Last month, President Marcos of the Philippines won a 90 per cent ote in favour of continuing his rule by martial law; and nearly as big a majority for his plans for limited constitutional change.
LV PAN: slum dwellings in Manila.
SV AND CU: children wash, young firl washes clothes in alley. (2 shots)
CU PAN: children sitting among garbage, PAN TO woman watching from window of shack.
LV PAN: two-storey shack with washing on line outside
CU INTERIOR: taxi-driver's wife preparing meal, PAN TO children watching.
SV AND CU: taxi driver driving decorated vehicle (3 shots)
TV: street with mother seated with children on pavement.
CU: people passing in street.
LV EXTERIOR: luxury home.
LV ZOOM IN: young women walk out into garden beside swimming pool.
CU: women looking at orchid collection. (2 shots)
CU AND SV: President Marcos reviewing parade of soldiers. (3 shots)
Tracking shot: past wall to gate of detention centre.
Script is copyright Reuters Limited. All rights reserved
Background: Last month, President Marcos of the Philippines won a 90 per cent ote in favour of continuing his rule by martial law; and nearly as big a majority for his plans for limited constitutional change. It was a vote of confidence from a society that ranges from the immensely wealth to the very poor.
SYNOPSIS: Up to two hundred thousand people live in the Tondo -- the most notorious slum area of Manila. They are among the poorest in a society where 85 per cent live below the poverty line. Many of them have been offered new homes under government resettlement schemes and have refused them. They find there is no work for them away from the city centre.
This is the home of one young couple -- shared with their three children, an orphaned nephew and niece and the wife's mother. They live in one room, without running water or electricity. They had a better home, which they built themselves; but it was bulldozed down in a slum clearance scheme. They were resettled, an hours' journey away, but soon drifted back, because the husband couldn't find a job.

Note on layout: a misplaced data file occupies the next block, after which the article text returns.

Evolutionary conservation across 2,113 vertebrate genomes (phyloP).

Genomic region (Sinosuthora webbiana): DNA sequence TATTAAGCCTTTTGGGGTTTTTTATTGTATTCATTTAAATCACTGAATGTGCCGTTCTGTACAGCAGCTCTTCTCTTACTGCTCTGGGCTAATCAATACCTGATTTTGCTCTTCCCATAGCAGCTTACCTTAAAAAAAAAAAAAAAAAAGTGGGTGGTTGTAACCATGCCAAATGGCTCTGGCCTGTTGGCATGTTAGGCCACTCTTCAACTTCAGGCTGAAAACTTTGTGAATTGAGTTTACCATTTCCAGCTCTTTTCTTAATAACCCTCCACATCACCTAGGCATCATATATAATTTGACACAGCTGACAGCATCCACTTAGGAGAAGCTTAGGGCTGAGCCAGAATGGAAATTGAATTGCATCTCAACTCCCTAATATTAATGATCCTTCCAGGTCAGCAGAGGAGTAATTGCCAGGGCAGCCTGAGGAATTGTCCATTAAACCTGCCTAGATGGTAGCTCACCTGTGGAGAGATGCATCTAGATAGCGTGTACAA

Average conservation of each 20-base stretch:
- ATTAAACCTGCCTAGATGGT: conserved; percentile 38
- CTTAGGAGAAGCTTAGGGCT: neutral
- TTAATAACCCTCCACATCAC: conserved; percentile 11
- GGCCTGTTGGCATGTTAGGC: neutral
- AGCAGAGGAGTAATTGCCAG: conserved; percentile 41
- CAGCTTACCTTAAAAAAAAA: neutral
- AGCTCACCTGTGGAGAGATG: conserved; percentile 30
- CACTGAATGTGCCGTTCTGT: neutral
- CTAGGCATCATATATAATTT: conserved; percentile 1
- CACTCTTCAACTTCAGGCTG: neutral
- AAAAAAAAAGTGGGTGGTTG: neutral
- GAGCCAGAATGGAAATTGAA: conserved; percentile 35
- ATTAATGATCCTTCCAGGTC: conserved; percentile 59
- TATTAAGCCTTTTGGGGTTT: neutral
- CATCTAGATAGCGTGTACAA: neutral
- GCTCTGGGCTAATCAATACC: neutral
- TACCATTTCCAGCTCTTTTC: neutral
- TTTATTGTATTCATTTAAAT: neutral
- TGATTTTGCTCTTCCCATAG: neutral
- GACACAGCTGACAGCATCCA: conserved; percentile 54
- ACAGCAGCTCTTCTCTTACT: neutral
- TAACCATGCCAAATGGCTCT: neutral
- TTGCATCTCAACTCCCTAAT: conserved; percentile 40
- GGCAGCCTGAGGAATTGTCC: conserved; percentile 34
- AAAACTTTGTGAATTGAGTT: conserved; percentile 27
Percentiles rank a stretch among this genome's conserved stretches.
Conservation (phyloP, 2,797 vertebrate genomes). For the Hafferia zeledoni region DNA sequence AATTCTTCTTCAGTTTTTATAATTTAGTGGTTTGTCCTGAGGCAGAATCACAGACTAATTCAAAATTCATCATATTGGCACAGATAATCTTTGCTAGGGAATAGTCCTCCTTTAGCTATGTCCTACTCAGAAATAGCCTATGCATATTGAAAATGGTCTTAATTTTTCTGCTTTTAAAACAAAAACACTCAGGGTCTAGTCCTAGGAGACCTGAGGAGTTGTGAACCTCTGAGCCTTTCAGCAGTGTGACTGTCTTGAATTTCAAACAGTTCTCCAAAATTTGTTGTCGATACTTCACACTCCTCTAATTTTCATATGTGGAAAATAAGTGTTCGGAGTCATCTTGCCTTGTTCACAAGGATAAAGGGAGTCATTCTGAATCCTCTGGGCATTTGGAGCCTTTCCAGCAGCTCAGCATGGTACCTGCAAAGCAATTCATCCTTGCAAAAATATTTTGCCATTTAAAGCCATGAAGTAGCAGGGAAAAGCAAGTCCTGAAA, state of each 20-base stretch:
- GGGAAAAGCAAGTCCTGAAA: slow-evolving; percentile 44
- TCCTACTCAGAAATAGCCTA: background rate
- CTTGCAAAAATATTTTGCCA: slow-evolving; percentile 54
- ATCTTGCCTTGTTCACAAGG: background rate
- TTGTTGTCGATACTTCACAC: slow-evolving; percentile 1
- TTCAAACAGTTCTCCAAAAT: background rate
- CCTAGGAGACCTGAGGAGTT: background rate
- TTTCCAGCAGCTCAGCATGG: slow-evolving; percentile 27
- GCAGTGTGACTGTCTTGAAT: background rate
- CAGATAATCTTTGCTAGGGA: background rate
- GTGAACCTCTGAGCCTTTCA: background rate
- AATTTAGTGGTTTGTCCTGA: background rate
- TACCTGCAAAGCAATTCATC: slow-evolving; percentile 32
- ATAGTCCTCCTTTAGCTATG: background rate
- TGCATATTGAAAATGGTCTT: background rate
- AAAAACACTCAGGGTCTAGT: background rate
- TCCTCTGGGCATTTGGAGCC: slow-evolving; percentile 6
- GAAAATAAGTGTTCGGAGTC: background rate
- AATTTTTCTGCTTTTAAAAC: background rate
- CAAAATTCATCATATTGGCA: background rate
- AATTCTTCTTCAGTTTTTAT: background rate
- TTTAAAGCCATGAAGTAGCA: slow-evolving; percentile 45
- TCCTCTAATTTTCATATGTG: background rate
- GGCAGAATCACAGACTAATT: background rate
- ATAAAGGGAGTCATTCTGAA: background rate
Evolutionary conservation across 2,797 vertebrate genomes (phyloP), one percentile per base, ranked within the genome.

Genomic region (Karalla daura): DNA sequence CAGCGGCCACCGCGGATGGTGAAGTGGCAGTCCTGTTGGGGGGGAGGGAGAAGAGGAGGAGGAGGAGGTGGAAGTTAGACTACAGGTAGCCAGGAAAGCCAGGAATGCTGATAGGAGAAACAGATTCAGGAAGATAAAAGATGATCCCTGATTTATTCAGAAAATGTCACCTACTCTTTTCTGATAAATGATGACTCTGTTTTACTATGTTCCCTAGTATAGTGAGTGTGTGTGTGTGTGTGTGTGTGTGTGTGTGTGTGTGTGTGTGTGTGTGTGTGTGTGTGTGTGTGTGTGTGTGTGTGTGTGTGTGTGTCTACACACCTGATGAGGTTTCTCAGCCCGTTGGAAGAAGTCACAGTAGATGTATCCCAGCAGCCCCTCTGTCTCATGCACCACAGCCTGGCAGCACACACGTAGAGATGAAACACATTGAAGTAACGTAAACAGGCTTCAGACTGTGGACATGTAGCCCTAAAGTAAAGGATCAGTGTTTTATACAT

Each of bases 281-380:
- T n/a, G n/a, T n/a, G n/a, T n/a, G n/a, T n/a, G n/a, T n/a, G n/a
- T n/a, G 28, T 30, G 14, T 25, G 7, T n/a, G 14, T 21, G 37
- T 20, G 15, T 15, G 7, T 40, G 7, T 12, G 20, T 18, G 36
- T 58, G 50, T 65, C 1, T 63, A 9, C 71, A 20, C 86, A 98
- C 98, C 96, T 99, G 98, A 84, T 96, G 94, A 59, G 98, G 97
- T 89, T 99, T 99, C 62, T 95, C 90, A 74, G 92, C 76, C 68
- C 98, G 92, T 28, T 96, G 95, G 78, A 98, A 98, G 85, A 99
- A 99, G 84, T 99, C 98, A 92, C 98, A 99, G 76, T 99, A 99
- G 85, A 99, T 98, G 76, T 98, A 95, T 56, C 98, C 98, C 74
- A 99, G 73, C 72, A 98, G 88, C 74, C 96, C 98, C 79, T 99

More than two-thirds of their income goes on food -- and they live largely on rice and vegetables. Nearly three quarters of all households are undernourished. Yet surveys have found that the philippines produces enough food for everyone if it was equally distributed.
The husband drives a jeepney for a living -- a gaily decorated mini-bus. He works 12 hours a day, seven days a week; and after he has paid the owner's share of the fares he takes he has about 17 pesos (just over two United States dollars) a day for himself and his family.
It is people like these who have given President Marcos his massive vote of confidence. One reason is that his authoritarian government has restored peace and order. The choice, as a local priest put it, was: Marcos or Communism or chaos.
At the other end of the scale, the luxury home of the scale, the luxury home of a rich industrialist -- a member of one of two or three hundred families that control the Philippines economy. The land alone is worth 100 United States dollars a square metre. The family has a valuable collection of prize orchids, and half a million dollars' worth of antiques. They have more than 20 companies, including distilleries, food processing and a copper mine.
President Marcos is planning to bring this disparate society nearer to democracy with a new national assembly -- though he will retain power to govern by decree in emergencies. And nothing has been said about the 50-thousand people who, according to Amnesty International have been arrested and not brought to trial since martial law was proclaimed four years ago.